FAQ's on ASD (Autistic Spectrum Disorder)


FAQ’s - Autism

Q- When did you first notice Matilda was different?

Ans- I guess around 3 years old, but even then it was difficult to pin point. She was the sweetest little treasure, so gentle and kind, but didn’t really want to interact massively with the other children. 

Q-Did her nursery at the time notice anything? Help?

Ans- Matilda was exceptionally lucky she went to a lovely nursery in Putney, near where we lived. They pointed out that she separated herself, but in every other respects she was like all the other kids. She was late being potty trained though. But then so are masses of kids I guess. 

Q- When did you first have to take action?

Ans- When she was in year 3. She was at a local primary school, we had moved out of London by then. We knew there must be something as she couldn’t focus at school, she wasn’t understanding what they were asking of her. At home too, her behaviour was becoming increasingly challenging.

We were experiencing regular meltdowns, when I would discipline her for example I would say ‘that’s very bad behaviour’ and she would reply with with ‘your very bad behaviour’ 

I thought she was just being rude, but she was simply mimicking what I was saying, because she didn’t understand the world around her. I would put her in her room, worse still, I even smacked her on occasion, I have never felt more shame about anything else in my entire life. I am totally and utterly against any form smacking children. It shows nothing more than a complete loss of control by an adult who should know better.

Q- I think my child is different what do I do?

Ans- Firstly go to your GP. Go armed though with a list of dates and times and incidents to report. 

  • Interaction with other kids

  • Meltdowns

  • Lack of social understanding? Examples of this.

  • Get the nursery or school on board, this helps massively if they are.

  • Be prepared for a wait and fight.

It took the local authority 2 years to test Matilda for ASD. When I called them, they said, and I quote ‘unless she self harms or attempts suicide, we won’t see her sooner’ she just kept being pushed down lower and lower on the list, because we are a decent family and she wasn’t in any immediate danger.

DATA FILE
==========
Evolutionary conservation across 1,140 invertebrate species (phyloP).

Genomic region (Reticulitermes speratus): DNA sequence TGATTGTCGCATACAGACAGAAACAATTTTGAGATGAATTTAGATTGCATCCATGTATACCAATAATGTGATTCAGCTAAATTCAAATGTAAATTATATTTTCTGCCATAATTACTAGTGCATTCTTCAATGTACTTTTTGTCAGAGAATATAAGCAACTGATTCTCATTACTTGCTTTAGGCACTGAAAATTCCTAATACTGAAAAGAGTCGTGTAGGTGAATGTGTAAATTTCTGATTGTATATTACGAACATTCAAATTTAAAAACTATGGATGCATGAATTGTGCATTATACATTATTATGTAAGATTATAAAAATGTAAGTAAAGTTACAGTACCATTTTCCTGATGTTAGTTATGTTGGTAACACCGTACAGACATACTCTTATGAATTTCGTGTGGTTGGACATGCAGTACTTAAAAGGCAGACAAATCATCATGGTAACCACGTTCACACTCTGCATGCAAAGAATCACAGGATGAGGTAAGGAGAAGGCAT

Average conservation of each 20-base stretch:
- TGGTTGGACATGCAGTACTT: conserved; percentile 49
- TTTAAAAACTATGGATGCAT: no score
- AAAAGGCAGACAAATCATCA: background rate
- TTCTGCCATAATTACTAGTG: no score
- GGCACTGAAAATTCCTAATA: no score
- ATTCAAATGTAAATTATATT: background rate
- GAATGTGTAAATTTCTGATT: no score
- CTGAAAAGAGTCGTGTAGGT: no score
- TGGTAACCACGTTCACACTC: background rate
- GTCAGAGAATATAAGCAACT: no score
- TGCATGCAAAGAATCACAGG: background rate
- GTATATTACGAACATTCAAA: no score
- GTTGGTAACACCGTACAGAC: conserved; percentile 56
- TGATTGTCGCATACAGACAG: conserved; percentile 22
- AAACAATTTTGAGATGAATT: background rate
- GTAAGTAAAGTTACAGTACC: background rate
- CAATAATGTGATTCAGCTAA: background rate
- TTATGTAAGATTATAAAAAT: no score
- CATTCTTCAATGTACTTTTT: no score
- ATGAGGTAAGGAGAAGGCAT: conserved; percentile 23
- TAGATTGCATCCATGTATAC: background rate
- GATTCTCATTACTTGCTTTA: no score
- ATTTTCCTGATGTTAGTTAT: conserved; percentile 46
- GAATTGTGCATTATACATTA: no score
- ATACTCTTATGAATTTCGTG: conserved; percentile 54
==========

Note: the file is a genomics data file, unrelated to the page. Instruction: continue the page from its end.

Q- Did you see private professionals?

Ans- Yes, we have spent thousands on Matilda’s care. I feel fortunate every single day for being able to do this. 

Q- Was ASD the original diagnoses?

Ans- No, she was diagnosed with auditory processing disorder. Meaning her understanding of language is poor, it still is. This is commonly co-morbid with ASD.

Q- Matilda doesn’t come across as very autistic. 

Ans- She does after you’ve spent time with her! Girls and boys present very differently. Girls are desperate to fit, even autistic ones. So they are much harder to diagnose, because all the obvious signs are not there. 

Q- Is ASD the only diagnoses Matilda has?

Ans- No. She has auditory processing disorder, which I often believe is her main issue, her spoken language is excellent, her receptive language is so dire we think that she probably understands about 50% of what is said to her, if not a little less. If you didn’t understand the world around you or what was being asked of you, you would react in a different and socially awkward manner no?

She is also diagnosed with ASD (autistic spectrum disorder) PDA (pathological demand avoidance) part of the ASD spectrum, although she was diagnosed by one person, no one else caring for Matilda agrees with this diagnoses. 

Q- My GP/Paediatrician have said that I should expect a 6 month to a year long wait, we can’t afford private care, what should we do? 

Ans- Ok so assume then that they have been diagnosed with ASD, remember the spectrum is massive. Start treating them differently. My parenting is unrecognisable from how I started out. 

  • Give them extra time to do things.

  • Make your requests minimal and the sentences shorter.

  • Assume they are going to struggle socially, throw them a bone. Give them an exit space/route.

  • Make it all age appropriate. In general terms, ASD kids are a couple of years behind in maturity.

To conclude....

Most importantly remember this. ASD, PDA, Dyslexia, Dyspraxia, auditory processing disorder etc are NOT LABELS FOR YOUR CHILDREN!!!! They are sign posts for everyone else. The problem is not with them you see; its the rest of the world who tells us our kid has to be potty trained by 2, reading by 4, solving Pythagorus theorem by 8…..

If you are at the beginning of your journey thinking, ‘no this is not my child, my child is ‘normal’ my kid is like everyone else’. (which btw is exactly what I did). Guess what, this isn’t about you. Its about an entirely separate human, a human you have been given the privilege of raising. This is way bigger than me and you. 

Your journey will be tough, but you are not alone.